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Weekly WOD

Week 40: Recovery Mode (Post Plantar Fasciitis)

Back in July I started to experience heel pain in my left foot after running. The diagnosis? Inflammation of the fascia running along the bottom of my foot, from my toes to the heel. Otherwise known as plantar fasciitis.

*shudder*

My doctor showed me some exercises to do and sent me home with a warning that this thing could take up to a year to recover from. Ain’t nobody got time for that! I also knew the exercises wouldn’t help me if I didn’t figure out and address the underlying cause of the inflammation.

Healing the inflammation

So I stopped my running plan immediately, increased my intake of anti-inflammatory turmeric & ginger supplements, and started twice-daily foot mobility sessions with a lacrosse ball (this protocol + the mobility squat + foot stretch kneeling, all for 10-12 mins total). Most importantly, I would do this stretch (with the band closer to my toes than mid-foot to help deepen the stretch) before getting out of bed every morning.

Soon enough my acute pain was gone, but I knew that if I went back to running, the pain would come back. And when I ran two Spartan Races in September it did come back.

Rooting out the cause

I suspect the cause of the inflammation was that my running volume had been increasing while my running form was stagnating. My ankles were quite inflexible and my feet weren’t always landing right. Add to this that I was only 6 months into running in low-drop shoes; after years of cushioned Asics and of course I was just waiting to board the injury train.

So to fully recover, I’d need to work on my running form alongside the feet-strengthening and mobility exercises.

The recovery action plan

Today, I’m ready to get back to business.  You’ll even see some activity on my Strava – finally! And although I’m talking about a specific foot injury here, you can apply this recovery system to coming back from any injury.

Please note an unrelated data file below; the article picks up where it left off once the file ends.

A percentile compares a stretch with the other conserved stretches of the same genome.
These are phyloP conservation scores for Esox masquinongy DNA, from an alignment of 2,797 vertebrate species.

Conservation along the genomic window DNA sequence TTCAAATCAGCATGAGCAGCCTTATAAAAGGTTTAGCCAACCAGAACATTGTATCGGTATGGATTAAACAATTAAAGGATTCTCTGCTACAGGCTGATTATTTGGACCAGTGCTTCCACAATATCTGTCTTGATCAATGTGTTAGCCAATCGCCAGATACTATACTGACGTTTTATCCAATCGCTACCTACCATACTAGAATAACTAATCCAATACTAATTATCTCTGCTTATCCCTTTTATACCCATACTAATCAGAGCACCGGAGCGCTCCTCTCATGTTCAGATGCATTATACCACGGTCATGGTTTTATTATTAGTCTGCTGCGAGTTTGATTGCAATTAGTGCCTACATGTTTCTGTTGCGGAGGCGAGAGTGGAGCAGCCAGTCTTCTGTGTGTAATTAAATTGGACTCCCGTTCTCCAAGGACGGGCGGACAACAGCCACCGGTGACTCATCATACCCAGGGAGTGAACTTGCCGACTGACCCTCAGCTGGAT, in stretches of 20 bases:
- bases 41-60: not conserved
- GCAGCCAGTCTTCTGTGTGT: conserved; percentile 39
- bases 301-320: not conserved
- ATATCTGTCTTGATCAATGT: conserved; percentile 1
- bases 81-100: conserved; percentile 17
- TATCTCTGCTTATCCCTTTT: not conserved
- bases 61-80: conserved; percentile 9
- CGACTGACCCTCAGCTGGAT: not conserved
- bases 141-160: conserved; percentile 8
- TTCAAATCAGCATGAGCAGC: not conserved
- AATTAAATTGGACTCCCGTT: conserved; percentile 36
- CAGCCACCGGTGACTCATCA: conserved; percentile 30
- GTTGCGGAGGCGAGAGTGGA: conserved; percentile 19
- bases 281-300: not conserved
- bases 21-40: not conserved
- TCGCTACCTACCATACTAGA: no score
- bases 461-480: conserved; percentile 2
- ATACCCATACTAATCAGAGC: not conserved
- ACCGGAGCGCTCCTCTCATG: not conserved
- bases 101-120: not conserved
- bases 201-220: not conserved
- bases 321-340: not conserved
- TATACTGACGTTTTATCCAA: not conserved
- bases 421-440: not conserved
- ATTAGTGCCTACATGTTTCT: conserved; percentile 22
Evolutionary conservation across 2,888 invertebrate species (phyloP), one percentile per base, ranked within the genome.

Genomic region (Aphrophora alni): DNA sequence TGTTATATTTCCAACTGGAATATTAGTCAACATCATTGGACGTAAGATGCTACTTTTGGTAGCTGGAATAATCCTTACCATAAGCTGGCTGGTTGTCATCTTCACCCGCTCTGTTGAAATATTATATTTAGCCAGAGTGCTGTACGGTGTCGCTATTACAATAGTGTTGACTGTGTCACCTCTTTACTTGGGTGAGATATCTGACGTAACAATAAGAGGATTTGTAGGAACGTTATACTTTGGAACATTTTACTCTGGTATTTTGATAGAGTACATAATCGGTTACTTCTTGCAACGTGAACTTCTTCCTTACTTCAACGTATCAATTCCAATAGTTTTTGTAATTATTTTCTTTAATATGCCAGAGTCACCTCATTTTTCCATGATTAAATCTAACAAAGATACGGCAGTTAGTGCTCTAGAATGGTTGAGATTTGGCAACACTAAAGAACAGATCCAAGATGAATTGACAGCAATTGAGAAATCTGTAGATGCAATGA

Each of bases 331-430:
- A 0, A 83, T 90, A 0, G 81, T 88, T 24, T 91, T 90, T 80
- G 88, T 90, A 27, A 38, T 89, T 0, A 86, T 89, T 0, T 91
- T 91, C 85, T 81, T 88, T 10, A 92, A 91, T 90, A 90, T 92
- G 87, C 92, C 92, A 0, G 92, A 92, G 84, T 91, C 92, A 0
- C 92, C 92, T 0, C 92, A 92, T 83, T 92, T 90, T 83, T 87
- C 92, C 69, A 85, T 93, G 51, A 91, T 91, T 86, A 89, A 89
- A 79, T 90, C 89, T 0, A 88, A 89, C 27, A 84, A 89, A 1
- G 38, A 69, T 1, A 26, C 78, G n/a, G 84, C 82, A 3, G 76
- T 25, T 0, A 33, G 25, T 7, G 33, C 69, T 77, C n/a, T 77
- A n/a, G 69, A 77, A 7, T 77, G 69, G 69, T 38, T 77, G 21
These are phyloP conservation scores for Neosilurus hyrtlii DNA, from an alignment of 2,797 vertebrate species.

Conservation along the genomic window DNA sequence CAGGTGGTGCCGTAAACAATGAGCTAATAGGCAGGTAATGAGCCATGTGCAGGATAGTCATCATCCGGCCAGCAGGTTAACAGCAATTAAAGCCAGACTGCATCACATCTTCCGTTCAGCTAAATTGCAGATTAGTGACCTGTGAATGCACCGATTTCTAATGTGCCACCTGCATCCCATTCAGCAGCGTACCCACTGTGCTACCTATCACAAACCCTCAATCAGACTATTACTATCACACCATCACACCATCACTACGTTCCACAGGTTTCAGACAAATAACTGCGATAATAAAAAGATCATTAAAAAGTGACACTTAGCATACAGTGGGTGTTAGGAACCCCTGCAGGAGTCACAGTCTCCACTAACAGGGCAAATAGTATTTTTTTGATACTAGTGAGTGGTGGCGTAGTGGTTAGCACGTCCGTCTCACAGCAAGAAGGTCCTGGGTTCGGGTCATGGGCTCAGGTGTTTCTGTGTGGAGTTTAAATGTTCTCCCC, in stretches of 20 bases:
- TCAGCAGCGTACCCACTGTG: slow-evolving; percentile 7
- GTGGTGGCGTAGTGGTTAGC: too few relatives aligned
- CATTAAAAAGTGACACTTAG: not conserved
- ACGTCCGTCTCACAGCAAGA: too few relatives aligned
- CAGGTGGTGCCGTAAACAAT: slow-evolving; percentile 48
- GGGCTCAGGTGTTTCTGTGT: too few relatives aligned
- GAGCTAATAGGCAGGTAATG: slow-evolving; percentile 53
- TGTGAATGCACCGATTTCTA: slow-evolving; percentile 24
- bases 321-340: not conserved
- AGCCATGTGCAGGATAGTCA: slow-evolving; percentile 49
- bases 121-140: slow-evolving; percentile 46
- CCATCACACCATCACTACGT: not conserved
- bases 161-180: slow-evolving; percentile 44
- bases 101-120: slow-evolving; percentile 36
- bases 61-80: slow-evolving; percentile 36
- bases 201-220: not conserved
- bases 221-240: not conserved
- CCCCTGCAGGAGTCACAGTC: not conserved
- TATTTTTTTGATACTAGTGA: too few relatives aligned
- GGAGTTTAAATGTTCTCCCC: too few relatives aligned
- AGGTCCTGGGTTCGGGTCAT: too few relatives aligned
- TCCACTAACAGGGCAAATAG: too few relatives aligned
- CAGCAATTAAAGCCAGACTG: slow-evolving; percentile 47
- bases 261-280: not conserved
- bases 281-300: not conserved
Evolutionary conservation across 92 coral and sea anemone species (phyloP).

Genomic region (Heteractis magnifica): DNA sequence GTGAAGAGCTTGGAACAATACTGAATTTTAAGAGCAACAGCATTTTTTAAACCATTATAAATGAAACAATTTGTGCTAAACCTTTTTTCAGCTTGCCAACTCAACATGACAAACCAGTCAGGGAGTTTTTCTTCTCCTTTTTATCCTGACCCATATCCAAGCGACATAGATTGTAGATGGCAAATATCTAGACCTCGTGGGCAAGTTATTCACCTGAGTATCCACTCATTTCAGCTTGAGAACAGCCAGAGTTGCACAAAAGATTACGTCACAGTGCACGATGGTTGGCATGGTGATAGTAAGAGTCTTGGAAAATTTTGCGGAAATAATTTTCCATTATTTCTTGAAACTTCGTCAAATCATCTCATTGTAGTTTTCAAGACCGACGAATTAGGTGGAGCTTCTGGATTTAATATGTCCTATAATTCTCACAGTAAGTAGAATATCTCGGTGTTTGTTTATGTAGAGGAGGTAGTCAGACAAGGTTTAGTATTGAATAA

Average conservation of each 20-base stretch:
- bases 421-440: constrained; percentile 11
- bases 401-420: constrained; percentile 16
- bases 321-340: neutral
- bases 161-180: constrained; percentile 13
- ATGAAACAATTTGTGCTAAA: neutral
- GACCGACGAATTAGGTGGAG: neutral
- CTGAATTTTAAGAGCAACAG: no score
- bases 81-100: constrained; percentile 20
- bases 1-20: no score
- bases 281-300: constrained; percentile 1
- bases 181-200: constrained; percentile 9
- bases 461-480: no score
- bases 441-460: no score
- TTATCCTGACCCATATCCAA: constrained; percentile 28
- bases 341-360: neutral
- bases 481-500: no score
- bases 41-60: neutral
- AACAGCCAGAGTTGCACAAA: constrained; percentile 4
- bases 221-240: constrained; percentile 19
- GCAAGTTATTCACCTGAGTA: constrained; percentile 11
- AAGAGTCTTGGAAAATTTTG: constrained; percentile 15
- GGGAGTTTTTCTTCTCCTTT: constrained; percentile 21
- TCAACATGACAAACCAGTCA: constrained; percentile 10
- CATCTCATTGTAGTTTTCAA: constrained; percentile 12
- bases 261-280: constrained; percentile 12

Here’s how I’m getting back into running post plantar fasciitis:

Daily

  • Ankle and foot mobility. I use the lacrosse ball on my feet every day, same protocol as above. I also gave up my daytime shoes that were a bit too narrow in favour of wider (read: clown-y) ones to help me use my big toe better and walk correctly when I’m not training.

Weekly

  • Ankle and foot stability work. Alongside my usual leg strengthening exercise, I’ve added additional ones targeting specifically my feet and ankle mobility. I’m also more conscious of how I use my feet when I’m lifting. Previously, my knee would sometimes cave in slightly during single leg lifts and deadlifts, but focussing on how I push from my feet has helped with that. I’ve also gotten back to doing slant board exercises before every run.
  • More squats. What used to be my least favourite lift is now crucial for helping me improve ankle mobility. I especially like split bulgarian squats because they’re easier to get the form right whilst still using ankles.
  • Practicing my running form. V’s making me read the book Chi Running, which is surprisingly helpful in improving my form given how woo-woo the title makes it sound. I’m easing myself in with the runs – most being easy at <75% HR – so I can focus on keeping proper form. By proper form I mean:
    1. Leaning forward with the core engaged so the gravity can do its work and pull my body forward.
    2. Focusing on fore-foot / mid-foot strike at all times. I’m doing specific drills with V’s help, which we’ll cover in more detail in upcoming posts.
    3. Practising correct arm swings. Just like the majority of runners – I suffer from years of incorrect running, where my arms tend to swing across my body rather than on the sides. If you do this, your legs will cross over too. This is because your legs follow your arm swings directly, both in speed and the angle. When running you want to swing your arms straight at the sides, as if you’re holding two ski poles.
    running-form-training-after-plantar-fasciitis
  • Cross-training to supplement volume. Until I’m ready to dial up my running volume, I’m adding in cross training to supplement HR-based training. I’ll do a combination of cycling and rowing, similar to what V suggested here.
  • Rolling calves and mobility in general. I’ve always been good at skipping mobility sessions. Oops. Seeing how much foot mobility work has helped my recovery has stirred me from that and I know I need to stick with rolling my calves regularly. Check out this post for a full lower body mobility routine.

Ever had an injury you had to recover from? Share your best tips below!

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